I would like to examine the paradox of defending a critique of rights in individualistic classical liberalism by those who vehemently oppose Christian faith, while also asserting the need of rights to Orthodox worship, practice, and teaching in secular societies. This argument will consist of three sections: 1. The issue of rights in relation to Christian belief in American tradition. 2. How Russian Orthodox philosophy in the past century provides additional insights into the issue of rights in the West. 3. How Orthodox models of family and marriage inform adaption of Orthodox ideas of personhood to secular contexts involving rights in America.
The issue of rights in relation to Christian belief in American tradition.
I’ll start by noting that the etymology of right and rights in English unpacks an older view of right as meaning a straightness, a righteousness if you will. This is similar to how biblical Greek uses terms in which right and justice are synonymous. It is also similar to how to “be free” in early English meant to be generous, with the terms for freedom and friendship sharing the same linguistic root. The volume The Rudder, a collection of Orthodox Church canons, in a lengthy Editor’s Foreword in its 1950s English translation put it this way: “…the Church is defined to be the community of men in faith founded upon the New Man and His rights” (referring to Christ as the New Man). I’ll argue here that the idea of rights reflected in the U.S. Constitution types this view to an extent when combined with Christian belief. When the Orthodox philosopher Christos Yannaras calls for religion with a socially based ontology to ground new Western humanization of the idea of individual rights, his critique partly shares ground with current critiques of Western and Eurocentric thinking in secular anti-racist and queer-gender political movements. But his critique looks to Orthodox Christian theology, anthropology, and cosmology, as the basis for the political philosophy he unfolds. Similarly, the idea of rights itself can be seen in America either in the secular sense he critiques, or in a Christian sense, which, although from heterodox culture, still can carry some weight for Orthodox Christians.
There are peculiar things about rights as defined in the American constitutional tradition that make that tradition the target of secularists. They may be symbolized by the very signatures on the Constitution. The U.S. Constitution unlike French Revolutionary or Soviet models ends with the signatory declaration, “In the Year of our Lord.” Abraham Lincoln, like many American leaders having ambiguous and non-Orthodox religious feelings, tending toward Unitarian theism and universalism, nonetheless had the King James Bible as one of three volumes always on his desk (the other two being the Complete Works of Shakespeare and what was at the time the one-volume book of U.S. federal statutes). His increasing engagement with Evangelical Protestant culture in America during the Civil War era recently has been documented by Joshua Zeitz in his book Lincoln’s God, which argues that Lincoln bridged the so-called separation of Church and State in the U.S. and forged a kind of civil religion based in heterodox Christianity that lasted nigh on a century. Its monuments can still be seen in places such as the Gettysburg National Park and Cemetery, the Lincoln Memorial, the much-debased National (Episcopalian) Cathedral, and monuments expressing biblical faith in countless town squares across America. Lincoln’s oratory fused the Constitution with the Declaration of Independence’s statements about God: All men are created equal and endowed by their Creator with certain inalienable rights, with the source of those rights in God, and those rights a synonym for dignities that require a duty of us to God and to our neighbor as members of a Christian republic. Then there are those odd and controversial provisions of the Bill of Rights guaranteeing free exercise of religion, and separation of powers, which reflect Classical ideas adapted by a predominantly Christian culture.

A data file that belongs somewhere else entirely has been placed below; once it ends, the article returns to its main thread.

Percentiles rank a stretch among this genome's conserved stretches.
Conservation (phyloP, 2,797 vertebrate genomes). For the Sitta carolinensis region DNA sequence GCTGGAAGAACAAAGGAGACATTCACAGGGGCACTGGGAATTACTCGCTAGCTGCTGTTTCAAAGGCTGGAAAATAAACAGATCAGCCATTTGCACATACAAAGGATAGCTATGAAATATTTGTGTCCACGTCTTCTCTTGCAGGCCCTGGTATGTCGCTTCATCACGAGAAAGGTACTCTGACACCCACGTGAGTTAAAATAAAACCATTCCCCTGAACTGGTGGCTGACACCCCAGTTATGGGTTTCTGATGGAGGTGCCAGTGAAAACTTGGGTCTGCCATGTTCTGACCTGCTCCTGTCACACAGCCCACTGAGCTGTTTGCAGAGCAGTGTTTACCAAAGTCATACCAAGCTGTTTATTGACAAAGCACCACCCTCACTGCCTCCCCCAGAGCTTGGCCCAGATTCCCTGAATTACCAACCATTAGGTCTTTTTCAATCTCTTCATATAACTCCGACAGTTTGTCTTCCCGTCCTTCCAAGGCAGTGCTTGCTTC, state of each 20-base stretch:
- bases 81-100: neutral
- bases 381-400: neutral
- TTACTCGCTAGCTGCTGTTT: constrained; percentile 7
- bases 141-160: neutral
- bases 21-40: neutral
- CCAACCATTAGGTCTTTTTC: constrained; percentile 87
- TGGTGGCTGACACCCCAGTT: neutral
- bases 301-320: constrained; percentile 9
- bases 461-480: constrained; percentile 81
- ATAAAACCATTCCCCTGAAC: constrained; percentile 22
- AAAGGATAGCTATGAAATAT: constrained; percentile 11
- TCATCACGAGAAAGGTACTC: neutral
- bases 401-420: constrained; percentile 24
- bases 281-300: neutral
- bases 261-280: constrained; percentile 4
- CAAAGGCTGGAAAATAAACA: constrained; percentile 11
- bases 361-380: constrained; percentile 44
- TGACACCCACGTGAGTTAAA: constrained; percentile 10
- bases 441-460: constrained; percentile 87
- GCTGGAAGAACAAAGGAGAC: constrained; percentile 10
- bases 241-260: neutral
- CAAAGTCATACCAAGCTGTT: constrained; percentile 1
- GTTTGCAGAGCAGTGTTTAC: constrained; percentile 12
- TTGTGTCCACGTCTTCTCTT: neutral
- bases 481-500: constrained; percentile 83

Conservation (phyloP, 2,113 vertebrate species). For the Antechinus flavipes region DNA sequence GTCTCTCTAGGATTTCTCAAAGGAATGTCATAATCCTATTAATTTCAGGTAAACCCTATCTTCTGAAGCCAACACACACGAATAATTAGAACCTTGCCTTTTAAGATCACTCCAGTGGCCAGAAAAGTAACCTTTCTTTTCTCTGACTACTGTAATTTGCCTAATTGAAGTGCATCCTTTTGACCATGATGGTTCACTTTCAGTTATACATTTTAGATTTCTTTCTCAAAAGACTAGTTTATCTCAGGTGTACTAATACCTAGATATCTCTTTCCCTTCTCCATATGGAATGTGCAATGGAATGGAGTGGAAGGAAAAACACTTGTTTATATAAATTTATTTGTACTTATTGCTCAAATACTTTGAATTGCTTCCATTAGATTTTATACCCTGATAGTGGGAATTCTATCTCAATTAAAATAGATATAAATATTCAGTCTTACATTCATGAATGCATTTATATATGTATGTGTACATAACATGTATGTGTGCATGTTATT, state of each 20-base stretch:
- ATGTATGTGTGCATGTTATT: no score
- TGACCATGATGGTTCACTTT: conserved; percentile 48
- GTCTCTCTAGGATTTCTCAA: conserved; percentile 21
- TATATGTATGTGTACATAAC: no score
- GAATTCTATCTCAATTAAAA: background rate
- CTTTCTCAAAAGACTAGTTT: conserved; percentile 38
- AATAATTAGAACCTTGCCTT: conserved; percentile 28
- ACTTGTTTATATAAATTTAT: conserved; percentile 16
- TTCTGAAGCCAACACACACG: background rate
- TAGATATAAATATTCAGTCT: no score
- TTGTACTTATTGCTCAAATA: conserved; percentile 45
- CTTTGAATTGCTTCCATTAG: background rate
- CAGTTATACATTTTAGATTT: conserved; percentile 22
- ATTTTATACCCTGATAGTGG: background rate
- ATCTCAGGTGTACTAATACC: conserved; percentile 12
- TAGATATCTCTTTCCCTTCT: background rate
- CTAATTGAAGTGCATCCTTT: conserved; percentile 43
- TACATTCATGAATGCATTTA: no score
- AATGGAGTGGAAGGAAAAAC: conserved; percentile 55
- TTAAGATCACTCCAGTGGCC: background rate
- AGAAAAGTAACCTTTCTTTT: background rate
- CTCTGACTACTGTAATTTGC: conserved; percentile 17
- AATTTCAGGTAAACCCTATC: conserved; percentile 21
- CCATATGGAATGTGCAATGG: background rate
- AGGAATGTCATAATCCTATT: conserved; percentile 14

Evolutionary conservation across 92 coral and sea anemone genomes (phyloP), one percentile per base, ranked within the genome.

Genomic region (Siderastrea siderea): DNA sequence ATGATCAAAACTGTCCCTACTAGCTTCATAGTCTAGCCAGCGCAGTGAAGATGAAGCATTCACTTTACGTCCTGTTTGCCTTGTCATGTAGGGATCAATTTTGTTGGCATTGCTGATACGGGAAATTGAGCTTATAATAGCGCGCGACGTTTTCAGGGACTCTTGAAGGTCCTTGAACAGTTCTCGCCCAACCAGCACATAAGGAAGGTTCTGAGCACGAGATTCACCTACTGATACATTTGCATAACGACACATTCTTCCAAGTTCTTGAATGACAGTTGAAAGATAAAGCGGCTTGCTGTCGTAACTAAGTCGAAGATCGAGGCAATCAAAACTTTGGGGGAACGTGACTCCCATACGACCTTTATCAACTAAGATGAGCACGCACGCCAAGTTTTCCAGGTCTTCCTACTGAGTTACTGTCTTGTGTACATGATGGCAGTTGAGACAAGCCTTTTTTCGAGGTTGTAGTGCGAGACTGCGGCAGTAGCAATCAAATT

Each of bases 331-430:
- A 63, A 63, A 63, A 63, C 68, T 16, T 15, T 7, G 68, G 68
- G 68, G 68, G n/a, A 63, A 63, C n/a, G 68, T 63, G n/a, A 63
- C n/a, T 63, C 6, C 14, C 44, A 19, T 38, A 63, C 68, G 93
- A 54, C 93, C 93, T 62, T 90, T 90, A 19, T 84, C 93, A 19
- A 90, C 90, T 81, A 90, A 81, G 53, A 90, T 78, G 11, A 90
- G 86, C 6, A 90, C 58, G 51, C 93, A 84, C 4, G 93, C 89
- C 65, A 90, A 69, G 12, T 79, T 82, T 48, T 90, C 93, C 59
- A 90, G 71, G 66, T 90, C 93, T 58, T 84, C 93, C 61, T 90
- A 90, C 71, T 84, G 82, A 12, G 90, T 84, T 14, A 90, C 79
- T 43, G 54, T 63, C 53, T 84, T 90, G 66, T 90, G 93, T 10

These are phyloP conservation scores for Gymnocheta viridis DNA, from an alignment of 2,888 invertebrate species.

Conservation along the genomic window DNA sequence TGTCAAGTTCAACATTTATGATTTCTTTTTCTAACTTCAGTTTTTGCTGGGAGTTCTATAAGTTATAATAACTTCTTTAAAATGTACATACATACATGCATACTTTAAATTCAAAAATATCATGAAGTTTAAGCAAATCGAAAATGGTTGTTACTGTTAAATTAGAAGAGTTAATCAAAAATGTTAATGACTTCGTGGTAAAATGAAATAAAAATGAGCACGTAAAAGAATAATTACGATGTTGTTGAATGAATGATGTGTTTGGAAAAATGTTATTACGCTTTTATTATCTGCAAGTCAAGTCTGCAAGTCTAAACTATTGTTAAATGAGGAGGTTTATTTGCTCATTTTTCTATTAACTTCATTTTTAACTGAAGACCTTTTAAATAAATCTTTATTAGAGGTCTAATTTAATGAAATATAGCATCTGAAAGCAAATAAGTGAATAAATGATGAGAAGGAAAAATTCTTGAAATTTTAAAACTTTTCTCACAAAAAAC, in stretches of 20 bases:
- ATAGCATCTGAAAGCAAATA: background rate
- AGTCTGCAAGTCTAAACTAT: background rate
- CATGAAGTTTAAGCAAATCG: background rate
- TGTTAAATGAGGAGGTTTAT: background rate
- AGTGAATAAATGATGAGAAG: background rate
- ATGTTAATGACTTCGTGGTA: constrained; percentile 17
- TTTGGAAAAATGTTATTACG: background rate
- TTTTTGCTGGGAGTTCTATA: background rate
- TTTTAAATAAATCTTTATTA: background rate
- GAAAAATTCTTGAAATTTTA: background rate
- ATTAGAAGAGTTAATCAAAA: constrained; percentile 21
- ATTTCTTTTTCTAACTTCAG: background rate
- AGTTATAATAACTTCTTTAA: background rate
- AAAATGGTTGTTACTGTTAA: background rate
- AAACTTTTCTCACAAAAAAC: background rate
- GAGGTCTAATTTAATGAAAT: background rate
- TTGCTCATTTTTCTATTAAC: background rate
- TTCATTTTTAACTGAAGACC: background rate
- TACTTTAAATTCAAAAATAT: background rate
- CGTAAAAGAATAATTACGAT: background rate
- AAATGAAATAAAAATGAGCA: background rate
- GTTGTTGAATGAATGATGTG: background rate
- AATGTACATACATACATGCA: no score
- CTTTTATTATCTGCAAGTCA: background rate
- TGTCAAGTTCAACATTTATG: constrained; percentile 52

The Orthodox culture of duty to God as rights includes recognition of the rights of others in a godly way. This can link to a Christian reading of America’s founding documents, influenced by Classical ideas, with what the historian Anthony Kaldellis called the Byzantine Republic. Kaldellis argued that the Christian Roman Empire remained a republic in civil spirit and forms, and this would include the ancient sense of duties as rights. This too sets a model of sorts for rights as recognizing the dignity of others in the context of the American republic, however imperfect its Protestant civil religion. The latter however heterodox may still parallel pagan ideas offering nectar to be gathered by Christians to make honey, as suggested by St. Basil the Great.
2. How Russian Orthodox philosophy in the past century provides additional insights into the issue of rights in the West